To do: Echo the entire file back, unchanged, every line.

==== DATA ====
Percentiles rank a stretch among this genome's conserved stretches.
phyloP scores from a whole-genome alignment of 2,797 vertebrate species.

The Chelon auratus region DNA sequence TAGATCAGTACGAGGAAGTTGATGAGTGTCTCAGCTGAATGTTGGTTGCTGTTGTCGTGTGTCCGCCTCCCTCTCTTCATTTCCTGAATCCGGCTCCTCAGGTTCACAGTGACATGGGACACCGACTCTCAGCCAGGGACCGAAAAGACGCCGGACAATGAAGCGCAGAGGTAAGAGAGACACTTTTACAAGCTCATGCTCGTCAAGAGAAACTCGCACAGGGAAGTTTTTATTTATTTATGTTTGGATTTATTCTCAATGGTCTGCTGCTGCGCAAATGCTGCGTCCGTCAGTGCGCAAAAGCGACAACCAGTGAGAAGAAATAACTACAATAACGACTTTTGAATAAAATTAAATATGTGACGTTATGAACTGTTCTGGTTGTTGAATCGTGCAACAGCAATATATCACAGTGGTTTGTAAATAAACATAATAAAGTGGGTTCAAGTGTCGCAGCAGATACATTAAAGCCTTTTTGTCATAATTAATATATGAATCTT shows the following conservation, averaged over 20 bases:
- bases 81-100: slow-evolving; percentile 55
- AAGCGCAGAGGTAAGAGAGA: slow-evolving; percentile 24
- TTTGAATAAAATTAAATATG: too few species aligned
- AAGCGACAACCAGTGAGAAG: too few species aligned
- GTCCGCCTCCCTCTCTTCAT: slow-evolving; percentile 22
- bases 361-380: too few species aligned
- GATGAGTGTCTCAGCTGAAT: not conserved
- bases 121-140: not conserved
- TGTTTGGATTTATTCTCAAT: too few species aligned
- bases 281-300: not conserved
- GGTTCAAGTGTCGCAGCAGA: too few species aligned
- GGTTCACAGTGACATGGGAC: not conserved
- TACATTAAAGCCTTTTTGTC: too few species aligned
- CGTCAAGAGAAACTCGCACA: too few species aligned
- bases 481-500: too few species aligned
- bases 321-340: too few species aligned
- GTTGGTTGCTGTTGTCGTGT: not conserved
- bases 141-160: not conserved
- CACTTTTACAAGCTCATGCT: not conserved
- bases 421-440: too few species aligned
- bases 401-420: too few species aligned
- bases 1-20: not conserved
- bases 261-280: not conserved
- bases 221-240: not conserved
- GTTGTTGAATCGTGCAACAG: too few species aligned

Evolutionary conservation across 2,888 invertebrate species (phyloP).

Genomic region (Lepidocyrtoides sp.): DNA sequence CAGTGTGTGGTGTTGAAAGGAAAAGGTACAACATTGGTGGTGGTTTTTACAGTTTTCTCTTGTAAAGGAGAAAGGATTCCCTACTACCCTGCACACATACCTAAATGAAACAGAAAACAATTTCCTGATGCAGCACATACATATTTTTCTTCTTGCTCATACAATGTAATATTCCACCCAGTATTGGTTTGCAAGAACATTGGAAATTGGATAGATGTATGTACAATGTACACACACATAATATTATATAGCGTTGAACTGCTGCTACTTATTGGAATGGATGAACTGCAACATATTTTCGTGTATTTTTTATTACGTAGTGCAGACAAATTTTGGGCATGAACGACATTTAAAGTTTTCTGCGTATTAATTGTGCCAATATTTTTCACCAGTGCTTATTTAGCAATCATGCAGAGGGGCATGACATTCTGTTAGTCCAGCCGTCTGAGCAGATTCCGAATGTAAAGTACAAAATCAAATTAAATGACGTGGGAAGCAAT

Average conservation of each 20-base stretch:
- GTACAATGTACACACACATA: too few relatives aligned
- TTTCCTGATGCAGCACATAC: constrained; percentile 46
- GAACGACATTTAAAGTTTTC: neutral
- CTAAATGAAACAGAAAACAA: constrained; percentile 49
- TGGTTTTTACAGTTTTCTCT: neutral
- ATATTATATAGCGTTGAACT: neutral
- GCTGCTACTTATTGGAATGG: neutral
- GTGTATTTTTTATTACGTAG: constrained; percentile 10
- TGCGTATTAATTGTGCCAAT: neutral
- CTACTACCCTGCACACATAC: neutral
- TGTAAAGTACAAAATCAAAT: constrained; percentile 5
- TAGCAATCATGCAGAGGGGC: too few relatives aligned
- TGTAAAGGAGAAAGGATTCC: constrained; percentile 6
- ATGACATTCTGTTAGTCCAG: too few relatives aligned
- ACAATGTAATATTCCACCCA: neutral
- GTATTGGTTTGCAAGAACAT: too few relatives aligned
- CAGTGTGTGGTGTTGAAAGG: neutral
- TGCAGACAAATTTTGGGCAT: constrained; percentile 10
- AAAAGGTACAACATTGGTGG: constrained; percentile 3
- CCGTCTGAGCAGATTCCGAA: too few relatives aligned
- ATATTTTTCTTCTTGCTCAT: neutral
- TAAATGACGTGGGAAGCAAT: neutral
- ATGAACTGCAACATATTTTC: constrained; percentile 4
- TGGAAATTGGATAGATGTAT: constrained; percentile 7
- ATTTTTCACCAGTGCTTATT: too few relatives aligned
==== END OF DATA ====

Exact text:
Percentiles rank a stretch among this genome's conserved stretches.
phyloP scores from a whole-genome alignment of 2,797 vertebrate species.

The Chelon auratus region DNA sequence TAGATCAGTACGAGGAAGTTGATGAGTGTCTCAGCTGAATGTTGGTTGCTGTTGTCGTGTGTCCGCCTCCCTCTCTTCATTTCCTGAATCCGGCTCCTCAGGTTCACAGTGACATGGGACACCGACTCTCAGCCAGGGACCGAAAAGACGCCGGACAATGAAGCGCAGAGGTAAGAGAGACACTTTTACAAGCTCATGCTCGTCAAGAGAAACTCGCACAGGGAAGTTTTTATTTATTTATGTTTGGATTTATTCTCAATGGTCTGCTGCTGCGCAAATGCTGCGTCCGTCAGTGCGCAAAAGCGACAACCAGTGAGAAGAAATAACTACAATAACGACTTTTGAATAAAATTAAATATGTGACGTTATGAACTGTTCTGGTTGTTGAATCGTGCAACAGCAATATATCACAGTGGTTTGTAAATAAACATAATAAAGTGGGTTCAAGTGTCGCAGCAGATACATTAAAGCCTTTTTGTCATAATTAATATATGAATCTT shows the following conservation, averaged over 20 bases:
- bases 81-100: slow-evolving; percentile 55
- AAGCGCAGAGGTAAGAGAGA: slow-evolving; percentile 24
- TTTGAATAAAATTAAATATG: too few species aligned
- AAGCGACAACCAGTGAGAAG: too few species aligned
- GTCCGCCTCCCTCTCTTCAT: slow-evolving; percentile 22
- bases 361-380: too few species aligned
- GATGAGTGTCTCAGCTGAAT: not conserved
- bases 121-140: not conserved
- TGTTTGGATTTATTCTCAAT: too few species aligned
- bases 281-300: not conserved
- GGTTCAAGTGTCGCAGCAGA: too few species aligned
- GGTTCACAGTGACATGGGAC: not conserved
- TACATTAAAGCCTTTTTGTC: too few species aligned
- CGTCAAGAGAAACTCGCACA: too few species aligned
- bases 481-500: too few species aligned
- bases 321-340: too few species aligned
- GTTGGTTGCTGTTGTCGTGT: not conserved
- bases 141-160: not conserved
- CACTTTTACAAGCTCATGCT: not conserved
- bases 421-440: too few species aligned
- bases 401-420: too few species aligned
- bases 1-20: not conserved
- bases 261-280: not conserved
- bases 221-240: not conserved
- GTTGTTGAATCGTGCAACAG: too few species aligned

Evolutionary conservation across 2,888 invertebrate species (phyloP).

Genomic region (Lepidocyrtoides sp.): DNA sequence CAGTGTGTGGTGTTGAAAGGAAAAGGTACAACATTGGTGGTGGTTTTTACAGTTTTCTCTTGTAAAGGAGAAAGGATTCCCTACTACCCTGCACACATACCTAAATGAAACAGAAAACAATTTCCTGATGCAGCACATACATATTTTTCTTCTTGCTCATACAATGTAATATTCCACCCAGTATTGGTTTGCAAGAACATTGGAAATTGGATAGATGTATGTACAATGTACACACACATAATATTATATAGCGTTGAACTGCTGCTACTTATTGGAATGGATGAACTGCAACATATTTTCGTGTATTTTTTATTACGTAGTGCAGACAAATTTTGGGCATGAACGACATTTAAAGTTTTCTGCGTATTAATTGTGCCAATATTTTTCACCAGTGCTTATTTAGCAATCATGCAGAGGGGCATGACATTCTGTTAGTCCAGCCGTCTGAGCAGATTCCGAATGTAAAGTACAAAATCAAATTAAATGACGTGGGAAGCAAT

Average conservation of each 20-base stretch:
- GTACAATGTACACACACATA: too few relatives aligned
- TTTCCTGATGCAGCACATAC: constrained; percentile 46
- GAACGACATTTAAAGTTTTC: neutral
- CTAAATGAAACAGAAAACAA: constrained; percentile 49
- TGGTTTTTACAGTTTTCTCT: neutral
- ATATTATATAGCGTTGAACT: neutral
- GCTGCTACTTATTGGAATGG: neutral
- GTGTATTTTTTATTACGTAG: constrained; percentile 10
- TGCGTATTAATTGTGCCAAT: neutral
- CTACTACCCTGCACACATAC: neutral
- TGTAAAGTACAAAATCAAAT: constrained; percentile 5
- TAGCAATCATGCAGAGGGGC: too few relatives aligned
- TGTAAAGGAGAAAGGATTCC: constrained; percentile 6
- ATGACATTCTGTTAGTCCAG: too few relatives aligned
- ACAATGTAATATTCCACCCA: neutral
- GTATTGGTTTGCAAGAACAT: too few relatives aligned
- CAGTGTGTGGTGTTGAAAGG: neutral
- TGCAGACAAATTTTGGGCAT: constrained; percentile 10
- AAAAGGTACAACATTGGTGG: constrained; percentile 3
- CCGTCTGAGCAGATTCCGAA: too few relatives aligned
- ATATTTTTCTTCTTGCTCAT: neutral
- TAAATGACGTGGGAAGCAAT: neutral
- ATGAACTGCAACATATTTTC: constrained; percentile 4
- TGGAAATTGGATAGATGTAT: constrained; percentile 7
- ATTTTTCACCAGTGCTTATT: too few relatives aligned